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Brazil

✭ ✭ ✭ ✭   Read critic reviews

United Kingdom, United States
·
1985

Rated R · 2h 12m

Director Terry Gilliam
Starring Jonathan Pryce, Robert De Niro, Katherine Helmond, Ian Holm

Genre Comedy, Science Fiction

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Low-level bureaucrat Sam Lowry escapes the monotony of his day-to-day life through a recurring daydream of himself as a virtuous hero saving a beautiful damsel. Investigating a case that led to the wrongful arrest of an innocent man, he meets the woman from his daydream, and in trying to help her gets caught in a web of mistaken identities, mindless bureaucracy and lies.

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WHAT ARE PEOPLE SAYING?

Mina Rhee Profile picture for Mina Rhee

A wacky and bleak film about the cruel caprices that thrive in an impersonal and supposedly objective bureaucracy. I found especially cutting the use of grand musical cues in what were supposedly ordinary moments, both for comedic effect and commenting on the way the main character's movie imagination became a means of futile escape from the blankness of his life.

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WHAT ARE CRITICS SAYING?

70

TV Guide Magazine by

Blindingly obtuse, excessively morose, the film is nevertheless dazzling in its inventive and massive sets and spectacular in its techniques...A powerful work that is both bleakly funny and breathtakingly assured.
100

Chicago Reader by Dave Kehr

A ferociously creative 1985 black comedy filled with wild tonal contrasts, swarming details, and unfettered visual invention--every shot carries a charge of surprise and delight.
100

The New York Times by Janet Maslin

Brazil may not be the best film of the year, but it's a remarkable accomplishment for Mr. Gilliam, whose satirical and cautionary impulses work beautifully together. His film's ambitious visual style bears this out, combining grim, overpowering architecture with clever throwaway touches.
100

Film.com by John Hartl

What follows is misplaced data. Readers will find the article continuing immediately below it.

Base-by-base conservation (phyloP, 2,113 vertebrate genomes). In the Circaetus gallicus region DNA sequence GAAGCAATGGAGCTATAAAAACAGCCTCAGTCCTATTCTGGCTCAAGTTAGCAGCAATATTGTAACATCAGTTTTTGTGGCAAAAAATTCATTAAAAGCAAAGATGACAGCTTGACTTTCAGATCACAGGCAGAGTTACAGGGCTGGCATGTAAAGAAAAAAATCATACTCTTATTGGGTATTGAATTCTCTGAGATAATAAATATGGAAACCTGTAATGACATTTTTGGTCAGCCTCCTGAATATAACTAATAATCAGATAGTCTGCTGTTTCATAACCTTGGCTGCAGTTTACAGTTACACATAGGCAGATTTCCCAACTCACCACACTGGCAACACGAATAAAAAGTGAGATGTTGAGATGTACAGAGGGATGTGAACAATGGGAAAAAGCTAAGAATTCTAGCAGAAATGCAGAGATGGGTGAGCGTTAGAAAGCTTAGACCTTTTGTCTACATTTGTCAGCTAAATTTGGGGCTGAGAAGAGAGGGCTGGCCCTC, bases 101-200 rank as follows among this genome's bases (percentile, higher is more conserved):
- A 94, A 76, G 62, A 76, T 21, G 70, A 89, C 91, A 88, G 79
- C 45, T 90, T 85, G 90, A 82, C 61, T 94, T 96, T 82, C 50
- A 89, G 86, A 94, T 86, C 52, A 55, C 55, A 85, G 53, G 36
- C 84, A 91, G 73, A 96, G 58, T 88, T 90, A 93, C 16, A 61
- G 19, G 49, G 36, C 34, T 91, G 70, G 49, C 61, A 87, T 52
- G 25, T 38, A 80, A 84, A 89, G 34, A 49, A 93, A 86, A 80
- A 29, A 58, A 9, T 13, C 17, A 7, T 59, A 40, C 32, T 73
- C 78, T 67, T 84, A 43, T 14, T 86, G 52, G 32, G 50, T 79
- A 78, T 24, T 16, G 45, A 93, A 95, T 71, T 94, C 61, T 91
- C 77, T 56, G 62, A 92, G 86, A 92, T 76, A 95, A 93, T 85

For all its occasional long-windedness and visual dazzle, Brazil may be the "Strangelove" of the 1980s.
100

Austin Chronicle by Marjorie Baumgarten

This modern cult classic is a triumphantly dark comedy directed by one of the film world's truly original visionaries, Terry Gilliam. "Imagination" is this futuristic film’s middle name.
100

Time by Richard Corliss

There is not a more daft, more original or haunting vision to be seen on American movie screens this year... A terrific movie has escaped the asylum without a lobotomy. The good guys, the few directors itching to make films away from the assembly line, won one for a change. [30 Dec 1985, p.84]
50

Chicago Sun-Times by Roger Ebert

Perhaps it is not supposed to be clear; perhaps the movie's air of confusion is part of its paranoid vision. There are individual moments that create sharp images (shock troops drilling through a ceiling, De Niro wrestling with the almost obscene wiring and tubing inside a wall, the movie's obsession with bizarre duct work), but there seems to be no sure hand at the controls.
40

The New Republic by Stanley Kauffmann

Brazil doesn't add up to much, not only because its cautionary tales are familiar, but because it has no real point of view, nothing urgent under its facile symbols. And the story winds on and on looking for a finish. Three or four times I reached for my coat prematurely. [17 Feb 1986, p.26]
100

San Francisco Examiner by Wesley Morris

It's a glimmering hunk of fractured brilliance riddled with Orwellian paranoia encased in a production design seemingly pieced together from the shared dreams of Franz Kakfa and Salvador Dali, and shot from cruelly low angles.

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